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A stroll in the woods, the trip to Hang Du
 
With the improvements in the state of the old Ho Chi Minh trail, it is now easier to use this road for access to the Khe Bang Massif. Trips along the trail are no longer arduous walks or expensive and arduous six wheel drive truck journeys. They can now be made by four wheel drive vehicles, just. This means that trips into the massif can be a little more ad hoc, which proved useful when most of the expedition went off for week long trips to Cha Lao and the Hang En area leaving behind three crocks two who were recovering from viral gastritis one from a scald burn.
After an extra rest day the crock team plus Deb as the token able body, set off on a four day trek with Mr. Du, our local policeman/friend/guide/porter and 3 other porters to tick off caves Mr. Du had heard about and noted since the last expedition.
The caves were loosely strung out between km. 23 and km 27 of the trail. I use the term loosely as the km tags are just a guide as to where to get off the main trail and start walking. We decided to go central and after a relatively (compared to the good old days) quick yet still exhilarating 4x4 trip to km 26, we set off marching into the magnificent forest. We were following fairly good trails that are still well used. The trails however are still muddy and steep and the climate is akin to a sauna, so progress, with all our paraphernalia, was slow.
Day one saw an early camp at the recommendation of the porters and Mr. Du. The nearest caves to this camp, still several hours away, which they wished to show us, sounded suspiciously like caves in the upper Vom system, an area, unfortunately not known well to any of our team. It seemed best to leave the caves around upper Vom, still hours distant, until somebody with a greater knowledge of that area was on the team.   With this in mind we thought it better to look at caves where there was little chance of them previously having been looked at by expeditions.
Decisions over for the day we sat back and observed the amazingly skilful and speedy construction of a superb bush camp. All we westerners could do was watch in awe as a clearing, shelter and fire appeared from the dense forest before our eyes. Soon we were swinging from our hammocks after our meal, sipping the obligatory rice wine; Mr. Du’s advice was to head for “cave requiring rope where water goes in the wet season”. This would turn out to be a good choice.
 A few hours of steady walking the next morning, over steeply undulating ground through misty, majestic scenes of dripping, limestone towers and the occasional distant tree top view of cloud shrouded peaks, saw us scramble down into a steep sided valley at 450 m elevation straight to a wide dry, semi open river bed disappearing into a 20 x 10 m hole. Good stuff indeed.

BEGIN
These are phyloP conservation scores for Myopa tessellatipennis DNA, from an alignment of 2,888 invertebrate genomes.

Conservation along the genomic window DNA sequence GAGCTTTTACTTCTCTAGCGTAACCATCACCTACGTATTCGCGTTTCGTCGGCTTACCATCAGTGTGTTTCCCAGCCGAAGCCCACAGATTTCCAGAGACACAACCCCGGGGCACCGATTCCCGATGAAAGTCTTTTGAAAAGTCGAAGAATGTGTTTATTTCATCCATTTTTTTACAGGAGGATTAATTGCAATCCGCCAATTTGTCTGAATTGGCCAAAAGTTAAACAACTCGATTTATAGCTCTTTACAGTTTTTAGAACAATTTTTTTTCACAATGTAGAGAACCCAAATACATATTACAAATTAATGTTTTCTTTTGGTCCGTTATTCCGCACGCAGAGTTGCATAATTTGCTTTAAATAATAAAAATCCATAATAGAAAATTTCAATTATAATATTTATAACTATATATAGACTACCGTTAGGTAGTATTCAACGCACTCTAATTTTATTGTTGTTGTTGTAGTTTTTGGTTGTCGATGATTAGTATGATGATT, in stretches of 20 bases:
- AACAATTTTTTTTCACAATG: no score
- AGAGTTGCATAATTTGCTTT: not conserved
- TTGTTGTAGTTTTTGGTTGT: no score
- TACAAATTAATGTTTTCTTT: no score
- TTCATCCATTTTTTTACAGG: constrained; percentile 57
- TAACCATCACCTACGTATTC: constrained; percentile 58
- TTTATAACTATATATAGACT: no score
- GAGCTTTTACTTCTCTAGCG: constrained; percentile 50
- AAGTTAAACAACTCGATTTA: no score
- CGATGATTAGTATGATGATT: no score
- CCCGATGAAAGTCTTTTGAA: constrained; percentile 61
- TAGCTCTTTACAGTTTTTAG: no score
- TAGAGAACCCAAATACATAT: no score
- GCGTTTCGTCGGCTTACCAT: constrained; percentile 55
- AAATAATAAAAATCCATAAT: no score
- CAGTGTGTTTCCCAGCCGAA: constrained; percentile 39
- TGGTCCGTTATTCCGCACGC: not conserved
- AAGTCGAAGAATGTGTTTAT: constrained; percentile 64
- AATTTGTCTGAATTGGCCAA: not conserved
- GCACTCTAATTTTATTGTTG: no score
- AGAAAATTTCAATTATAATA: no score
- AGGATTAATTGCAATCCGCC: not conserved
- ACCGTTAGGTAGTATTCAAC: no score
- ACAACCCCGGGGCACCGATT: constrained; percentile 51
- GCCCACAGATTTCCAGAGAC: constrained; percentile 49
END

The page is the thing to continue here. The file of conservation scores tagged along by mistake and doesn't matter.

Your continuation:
After a  hurried lunch ,at a fantastic open camp site we headed off for a couple of hundred meters steeply up the river bed where a steady stream flowed through clear flowstone pools to disappear in the river bed, and we were off into the cave.
Hang Du, for want of a local name, started superbly with a steeply descending ramp with easy climbs, a short hand line and one short pitch, to reach a very easy on the eye area of active gours. The whole cave seemed steep but the calcite was so grippy that the inclines were very easy. No slipping, no sliding just pure enjoyable sure footed caving.
Continuing in the same vein although in now smaller passage (isn’t it great to see the walls and roof?), took us past a spiralling climb down heavily calcited boulders. This cave was proving to be a caver’s delight, grippy, scenic, no mud, and now we had encountered boulders they were calcited safely solid. Below the boulders a steepening ramp, requiring a hand line for the bottom 10m, landed us at the head of a 15m pitch. This was good caving! Beautiful passage, visible walls, no loose stuff, grippy rock and on it went. The promise of bigger passage below the pitch proved to be a breakdown chamber as an end came to our rope at the head of yet another steep ramp. What a great day of jungle and cave and to cap it all off a good meal and fine company with our Vietnamese friends round the campfire in our stunning camp site. The small cave we explored was stunning and still going. A fantastic trip!
Communication problems reduce efficiency, but the jungle experience is wonderful. 
 
John Palmer

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